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Portable electrochemical sensor methods.

Authors
Woodfin-WJ
Source
NIOSH Manual of Analytical Methods, Fourth edition. Third supplement. Cincinnati, OH: National Institute for Occupational Safety and Health, 2003 Mar; :70-74
NIOSHTIC No.
20025728
Abstract
INTRODUCTION: Portable electrochemical sensor methods include instruments employing this technology in the determination of oxygen and several toxic gases in the field, using battery-supplied power. They range in size from those small enough to fit into a shirt pocket and weighing less than one pound (0.45 kg) to larger units that weigh as much as six pounds (2.7 kg). 2. PRINCIPLES OF OPERATION: The basis for all electrochemical sensors is the use of a porous membrane (normally PTFE) or capillary system which allows the gas to diffuse into the cell containing the liquid or gel electrolyte and the electrodes (Figure 1). The exact configuration will vary with manufacturers and between different toxic gases. When the gas comes into contact with the electrolyte, a change in electrochemical potential between the electrodes is produced. Associated electronic circuitry then will measure, amplify, and control this electronic signal. Because the reaction is proportional to the concentration (partial pressure) of gas present, the signal is easily translated into parts per million, percent, or ppm-hrs, and read on the readout meter or stored in microprocessor circuits for later readout.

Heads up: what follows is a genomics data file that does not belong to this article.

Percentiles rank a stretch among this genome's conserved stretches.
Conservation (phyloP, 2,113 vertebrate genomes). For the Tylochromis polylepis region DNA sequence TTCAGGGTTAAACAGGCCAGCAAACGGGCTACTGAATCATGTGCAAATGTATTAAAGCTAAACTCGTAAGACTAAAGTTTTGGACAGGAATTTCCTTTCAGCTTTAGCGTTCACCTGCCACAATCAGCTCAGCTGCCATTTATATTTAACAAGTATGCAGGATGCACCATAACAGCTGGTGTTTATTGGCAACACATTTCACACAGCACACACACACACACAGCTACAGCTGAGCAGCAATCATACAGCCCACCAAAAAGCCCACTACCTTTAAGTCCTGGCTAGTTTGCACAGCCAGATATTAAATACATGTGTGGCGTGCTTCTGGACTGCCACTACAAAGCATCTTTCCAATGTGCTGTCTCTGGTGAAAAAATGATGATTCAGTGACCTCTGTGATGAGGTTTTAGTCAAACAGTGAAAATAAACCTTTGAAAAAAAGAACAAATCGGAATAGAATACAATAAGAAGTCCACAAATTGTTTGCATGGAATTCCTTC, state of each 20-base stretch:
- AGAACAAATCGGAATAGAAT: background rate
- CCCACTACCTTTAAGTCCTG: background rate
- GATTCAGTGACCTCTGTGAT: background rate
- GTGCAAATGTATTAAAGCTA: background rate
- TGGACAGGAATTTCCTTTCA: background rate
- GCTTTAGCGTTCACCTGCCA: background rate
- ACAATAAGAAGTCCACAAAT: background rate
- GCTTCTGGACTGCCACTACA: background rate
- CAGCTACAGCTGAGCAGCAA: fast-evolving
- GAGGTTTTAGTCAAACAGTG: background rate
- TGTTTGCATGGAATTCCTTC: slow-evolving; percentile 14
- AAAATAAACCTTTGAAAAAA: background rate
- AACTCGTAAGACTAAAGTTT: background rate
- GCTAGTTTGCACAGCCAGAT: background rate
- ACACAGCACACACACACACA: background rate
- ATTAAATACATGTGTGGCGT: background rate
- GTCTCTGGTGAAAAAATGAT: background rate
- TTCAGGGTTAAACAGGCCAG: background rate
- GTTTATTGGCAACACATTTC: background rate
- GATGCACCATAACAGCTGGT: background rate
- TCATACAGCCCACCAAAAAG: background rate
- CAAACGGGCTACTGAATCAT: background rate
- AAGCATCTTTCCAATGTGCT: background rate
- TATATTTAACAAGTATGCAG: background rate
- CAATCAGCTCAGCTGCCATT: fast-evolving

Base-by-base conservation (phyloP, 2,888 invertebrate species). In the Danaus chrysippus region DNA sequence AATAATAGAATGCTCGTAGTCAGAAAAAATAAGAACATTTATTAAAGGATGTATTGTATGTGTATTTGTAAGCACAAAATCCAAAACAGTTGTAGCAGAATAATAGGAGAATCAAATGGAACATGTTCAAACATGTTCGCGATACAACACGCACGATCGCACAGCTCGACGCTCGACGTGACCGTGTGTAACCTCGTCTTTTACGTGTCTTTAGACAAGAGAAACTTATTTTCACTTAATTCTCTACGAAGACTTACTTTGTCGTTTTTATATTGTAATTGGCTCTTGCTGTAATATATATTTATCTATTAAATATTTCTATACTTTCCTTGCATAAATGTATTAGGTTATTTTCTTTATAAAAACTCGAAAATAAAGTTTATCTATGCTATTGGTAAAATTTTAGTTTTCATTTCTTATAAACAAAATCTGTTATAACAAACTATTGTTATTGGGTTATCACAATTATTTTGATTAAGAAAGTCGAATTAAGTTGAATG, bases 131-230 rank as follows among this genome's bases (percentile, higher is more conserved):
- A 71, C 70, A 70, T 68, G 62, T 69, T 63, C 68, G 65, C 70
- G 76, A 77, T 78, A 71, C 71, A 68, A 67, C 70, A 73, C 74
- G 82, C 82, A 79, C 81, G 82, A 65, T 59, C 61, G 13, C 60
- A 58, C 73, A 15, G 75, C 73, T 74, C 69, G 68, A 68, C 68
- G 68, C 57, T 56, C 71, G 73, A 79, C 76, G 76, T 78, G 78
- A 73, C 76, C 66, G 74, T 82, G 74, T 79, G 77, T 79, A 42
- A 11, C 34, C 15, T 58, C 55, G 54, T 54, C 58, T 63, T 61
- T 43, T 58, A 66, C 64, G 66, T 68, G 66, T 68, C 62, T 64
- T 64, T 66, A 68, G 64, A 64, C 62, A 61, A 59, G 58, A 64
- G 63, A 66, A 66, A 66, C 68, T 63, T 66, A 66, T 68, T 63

Keywords
Sampling-methods; Laboratory-equipment; Laboratory-techniques; Monitors; Monitors; Detectors
Publication Date
20030315
Document Type
Book or book chapter
Fiscal Year
2003
NTIS Accession No.
NTIS Price
NIOSH Division
DPSE
Source Name
NIOSH Manual of Analytical Methods, Fourth edition. Third supplement
State
OH
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